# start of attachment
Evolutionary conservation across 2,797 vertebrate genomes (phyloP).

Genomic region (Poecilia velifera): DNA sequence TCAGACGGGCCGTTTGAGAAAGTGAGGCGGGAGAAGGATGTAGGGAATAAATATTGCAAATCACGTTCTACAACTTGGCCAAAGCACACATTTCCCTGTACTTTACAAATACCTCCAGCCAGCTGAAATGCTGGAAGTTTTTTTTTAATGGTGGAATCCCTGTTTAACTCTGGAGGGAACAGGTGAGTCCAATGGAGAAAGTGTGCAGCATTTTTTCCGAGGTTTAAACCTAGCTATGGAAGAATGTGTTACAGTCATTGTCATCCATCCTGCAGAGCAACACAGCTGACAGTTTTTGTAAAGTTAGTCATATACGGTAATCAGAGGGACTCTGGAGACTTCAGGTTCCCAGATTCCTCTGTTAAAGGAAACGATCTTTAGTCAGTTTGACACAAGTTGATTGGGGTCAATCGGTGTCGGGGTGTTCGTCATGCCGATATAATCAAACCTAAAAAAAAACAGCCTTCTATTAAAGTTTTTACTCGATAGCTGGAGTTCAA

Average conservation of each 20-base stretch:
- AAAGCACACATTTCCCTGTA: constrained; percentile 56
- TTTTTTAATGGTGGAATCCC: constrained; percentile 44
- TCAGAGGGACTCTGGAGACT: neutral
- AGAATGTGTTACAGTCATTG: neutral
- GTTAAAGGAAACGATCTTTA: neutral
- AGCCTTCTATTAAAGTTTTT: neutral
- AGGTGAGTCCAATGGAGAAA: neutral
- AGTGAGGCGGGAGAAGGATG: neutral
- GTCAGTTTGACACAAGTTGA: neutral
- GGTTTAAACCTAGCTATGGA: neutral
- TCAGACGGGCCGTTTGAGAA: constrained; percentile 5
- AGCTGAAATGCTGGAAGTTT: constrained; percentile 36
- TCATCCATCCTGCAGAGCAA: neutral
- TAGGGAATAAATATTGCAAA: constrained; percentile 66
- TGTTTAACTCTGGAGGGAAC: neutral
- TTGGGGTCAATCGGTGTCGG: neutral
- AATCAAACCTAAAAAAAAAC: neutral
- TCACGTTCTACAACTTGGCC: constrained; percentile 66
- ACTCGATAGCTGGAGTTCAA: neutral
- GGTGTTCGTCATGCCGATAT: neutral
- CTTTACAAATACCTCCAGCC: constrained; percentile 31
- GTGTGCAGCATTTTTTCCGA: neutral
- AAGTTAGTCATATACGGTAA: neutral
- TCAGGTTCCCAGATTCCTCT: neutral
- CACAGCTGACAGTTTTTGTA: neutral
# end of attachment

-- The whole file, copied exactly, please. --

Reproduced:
Evolutionary conservation across 2,797 vertebrate genomes (phyloP).

Genomic region (Poecilia velifera): DNA sequence TCAGACGGGCCGTTTGAGAAAGTGAGGCGGGAGAAGGATGTAGGGAATAAATATTGCAAATCACGTTCTACAACTTGGCCAAAGCACACATTTCCCTGTACTTTACAAATACCTCCAGCCAGCTGAAATGCTGGAAGTTTTTTTTTAATGGTGGAATCCCTGTTTAACTCTGGAGGGAACAGGTGAGTCCAATGGAGAAAGTGTGCAGCATTTTTTCCGAGGTTTAAACCTAGCTATGGAAGAATGTGTTACAGTCATTGTCATCCATCCTGCAGAGCAACACAGCTGACAGTTTTTGTAAAGTTAGTCATATACGGTAATCAGAGGGACTCTGGAGACTTCAGGTTCCCAGATTCCTCTGTTAAAGGAAACGATCTTTAGTCAGTTTGACACAAGTTGATTGGGGTCAATCGGTGTCGGGGTGTTCGTCATGCCGATATAATCAAACCTAAAAAAAAACAGCCTTCTATTAAAGTTTTTACTCGATAGCTGGAGTTCAA

Average conservation of each 20-base stretch:
- AAAGCACACATTTCCCTGTA: constrained; percentile 56
- TTTTTTAATGGTGGAATCCC: constrained; percentile 44
- TCAGAGGGACTCTGGAGACT: neutral
- AGAATGTGTTACAGTCATTG: neutral
- GTTAAAGGAAACGATCTTTA: neutral
- AGCCTTCTATTAAAGTTTTT: neutral
- AGGTGAGTCCAATGGAGAAA: neutral
- AGTGAGGCGGGAGAAGGATG: neutral
- GTCAGTTTGACACAAGTTGA: neutral
- GGTTTAAACCTAGCTATGGA: neutral
- TCAGACGGGCCGTTTGAGAA: constrained; percentile 5
- AGCTGAAATGCTGGAAGTTT: constrained; percentile 36
- TCATCCATCCTGCAGAGCAA: neutral
- TAGGGAATAAATATTGCAAA: constrained; percentile 66
- TGTTTAACTCTGGAGGGAAC: neutral
- TTGGGGTCAATCGGTGTCGG: neutral
- AATCAAACCTAAAAAAAAAC: neutral
- TCACGTTCTACAACTTGGCC: constrained; percentile 66
- ACTCGATAGCTGGAGTTCAA: neutral
- GGTGTTCGTCATGCCGATAT: neutral
- CTTTACAAATACCTCCAGCC: constrained; percentile 31
- GTGTGCAGCATTTTTTCCGA: neutral
- AAGTTAGTCATATACGGTAA: neutral
- TCAGGTTCCCAGATTCCTCT: neutral
- CACAGCTGACAGTTTTTGTA: neutral